Regard is being had of the fact that in a contract for the sale of land or immovable I property as the case was here it would normally be presumed that time was not the essence of the contract. Indeed
this is the more likely in this case where no reference at all was given to time, neither A time for entering into the agreement nor that intended for final performance. However, as already pointed out, a delay of over two years for the payment of Shs 20,000/= only is considered as unreasonably frustrating delay under the present economic situations B where even small children talk of business in terms of millions of shillings. True, the guilty party must not merely be late but be unreasonably so (British & Commonwealth Holdings Plc v Quadrex Holdings Inc (1)). I accede to the view held by the trial court and the resident magistrate's court that the plaintiff was unreasonably late here in completing C his part of the bargain and the defendant was entitled to rescission of the contract after so much of the delay. Equity will not relieve a party the consequences of his own neglect (Caltex (India) Ltd v Bhaghwan Devi Marodia (2)).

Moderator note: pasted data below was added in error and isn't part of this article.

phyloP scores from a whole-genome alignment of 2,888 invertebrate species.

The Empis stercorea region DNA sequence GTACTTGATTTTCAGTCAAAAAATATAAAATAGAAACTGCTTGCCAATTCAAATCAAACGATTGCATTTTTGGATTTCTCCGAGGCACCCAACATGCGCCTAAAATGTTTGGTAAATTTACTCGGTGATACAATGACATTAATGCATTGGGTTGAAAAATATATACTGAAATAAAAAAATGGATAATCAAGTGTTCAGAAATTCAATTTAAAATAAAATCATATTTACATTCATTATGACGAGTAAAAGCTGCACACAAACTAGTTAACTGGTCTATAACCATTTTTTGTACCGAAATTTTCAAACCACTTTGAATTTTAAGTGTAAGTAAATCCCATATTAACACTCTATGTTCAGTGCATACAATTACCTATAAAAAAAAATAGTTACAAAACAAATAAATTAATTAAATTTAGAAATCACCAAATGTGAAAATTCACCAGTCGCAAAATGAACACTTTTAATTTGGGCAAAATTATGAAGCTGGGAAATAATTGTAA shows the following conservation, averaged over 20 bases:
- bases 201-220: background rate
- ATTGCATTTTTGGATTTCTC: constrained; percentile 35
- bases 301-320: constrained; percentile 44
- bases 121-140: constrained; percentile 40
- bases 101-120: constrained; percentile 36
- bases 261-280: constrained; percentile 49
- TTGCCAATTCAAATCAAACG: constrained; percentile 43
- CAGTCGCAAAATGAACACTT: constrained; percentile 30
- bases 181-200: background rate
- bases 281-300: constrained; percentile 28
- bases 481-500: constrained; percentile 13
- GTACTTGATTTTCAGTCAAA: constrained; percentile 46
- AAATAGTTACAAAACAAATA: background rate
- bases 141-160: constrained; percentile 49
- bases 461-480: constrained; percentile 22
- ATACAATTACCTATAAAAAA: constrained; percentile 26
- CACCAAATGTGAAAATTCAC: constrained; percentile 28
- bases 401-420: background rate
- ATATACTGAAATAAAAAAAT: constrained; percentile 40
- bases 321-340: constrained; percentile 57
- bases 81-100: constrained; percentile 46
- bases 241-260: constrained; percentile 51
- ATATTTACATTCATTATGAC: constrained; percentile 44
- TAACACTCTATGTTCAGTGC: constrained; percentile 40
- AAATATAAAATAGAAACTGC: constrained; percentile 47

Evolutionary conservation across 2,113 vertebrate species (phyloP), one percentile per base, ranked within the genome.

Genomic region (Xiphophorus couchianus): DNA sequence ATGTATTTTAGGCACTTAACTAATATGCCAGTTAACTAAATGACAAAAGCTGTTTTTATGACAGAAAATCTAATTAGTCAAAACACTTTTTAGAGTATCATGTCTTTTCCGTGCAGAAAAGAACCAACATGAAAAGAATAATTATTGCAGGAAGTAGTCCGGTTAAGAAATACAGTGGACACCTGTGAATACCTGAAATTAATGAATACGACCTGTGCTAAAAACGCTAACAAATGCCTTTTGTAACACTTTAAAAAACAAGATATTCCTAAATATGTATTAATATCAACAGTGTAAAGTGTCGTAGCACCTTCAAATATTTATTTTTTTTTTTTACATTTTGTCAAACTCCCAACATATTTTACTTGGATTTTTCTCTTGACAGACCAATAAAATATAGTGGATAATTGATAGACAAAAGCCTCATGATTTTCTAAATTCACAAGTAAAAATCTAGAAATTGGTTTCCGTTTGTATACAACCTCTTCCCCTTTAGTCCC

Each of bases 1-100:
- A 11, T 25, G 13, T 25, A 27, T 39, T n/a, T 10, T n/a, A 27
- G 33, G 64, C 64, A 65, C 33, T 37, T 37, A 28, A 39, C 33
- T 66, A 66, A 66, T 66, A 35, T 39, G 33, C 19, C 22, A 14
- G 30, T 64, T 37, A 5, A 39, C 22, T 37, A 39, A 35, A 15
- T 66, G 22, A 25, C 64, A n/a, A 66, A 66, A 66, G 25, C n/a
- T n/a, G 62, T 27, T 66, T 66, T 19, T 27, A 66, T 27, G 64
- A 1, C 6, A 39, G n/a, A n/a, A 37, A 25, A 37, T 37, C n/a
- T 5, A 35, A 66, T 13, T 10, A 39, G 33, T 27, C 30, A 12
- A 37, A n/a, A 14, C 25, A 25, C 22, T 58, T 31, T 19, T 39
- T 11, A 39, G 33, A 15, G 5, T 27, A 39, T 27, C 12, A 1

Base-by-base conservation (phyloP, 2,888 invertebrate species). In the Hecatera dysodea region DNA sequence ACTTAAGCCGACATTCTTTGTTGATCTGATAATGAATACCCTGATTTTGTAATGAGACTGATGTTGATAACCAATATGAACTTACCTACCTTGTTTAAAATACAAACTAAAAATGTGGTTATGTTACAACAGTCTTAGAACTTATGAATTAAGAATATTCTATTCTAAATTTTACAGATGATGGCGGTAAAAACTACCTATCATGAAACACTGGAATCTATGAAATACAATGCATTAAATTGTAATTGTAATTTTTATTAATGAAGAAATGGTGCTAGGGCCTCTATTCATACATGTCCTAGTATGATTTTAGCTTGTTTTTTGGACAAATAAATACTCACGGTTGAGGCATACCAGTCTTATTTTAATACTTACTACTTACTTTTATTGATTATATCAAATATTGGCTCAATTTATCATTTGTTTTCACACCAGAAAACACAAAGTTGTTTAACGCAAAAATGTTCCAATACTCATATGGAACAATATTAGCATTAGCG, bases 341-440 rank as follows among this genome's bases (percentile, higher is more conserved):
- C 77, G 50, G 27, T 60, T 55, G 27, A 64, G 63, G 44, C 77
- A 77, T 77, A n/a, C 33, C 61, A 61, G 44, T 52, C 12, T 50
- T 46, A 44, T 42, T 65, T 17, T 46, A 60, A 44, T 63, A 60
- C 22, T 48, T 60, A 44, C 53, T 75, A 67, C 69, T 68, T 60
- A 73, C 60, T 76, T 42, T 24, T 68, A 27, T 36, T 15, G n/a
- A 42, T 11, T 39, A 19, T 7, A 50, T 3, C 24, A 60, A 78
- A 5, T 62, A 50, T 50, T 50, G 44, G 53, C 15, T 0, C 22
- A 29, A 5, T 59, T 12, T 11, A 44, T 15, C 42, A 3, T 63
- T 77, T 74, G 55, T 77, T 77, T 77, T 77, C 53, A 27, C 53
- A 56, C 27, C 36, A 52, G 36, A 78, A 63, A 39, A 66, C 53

I am satisfied that despite the practical problem which normally arises where time is not D originally intended to be the essence of the contract and yet one party becomes guilty of delay, this is a suitable case in which to apply the principle in Universal Cargo Carriers Corp v Citati (3) that where time is not of the essence, late performance will be ground for termination of the contract where it (ie the time) causes frustrating delay. E This, I think, should suffice to dispose of all the grounds of appeal lodged in this case.
This appeal is therefore dismissed in toto.
Appellant to have his costs in this court and in the courts below. F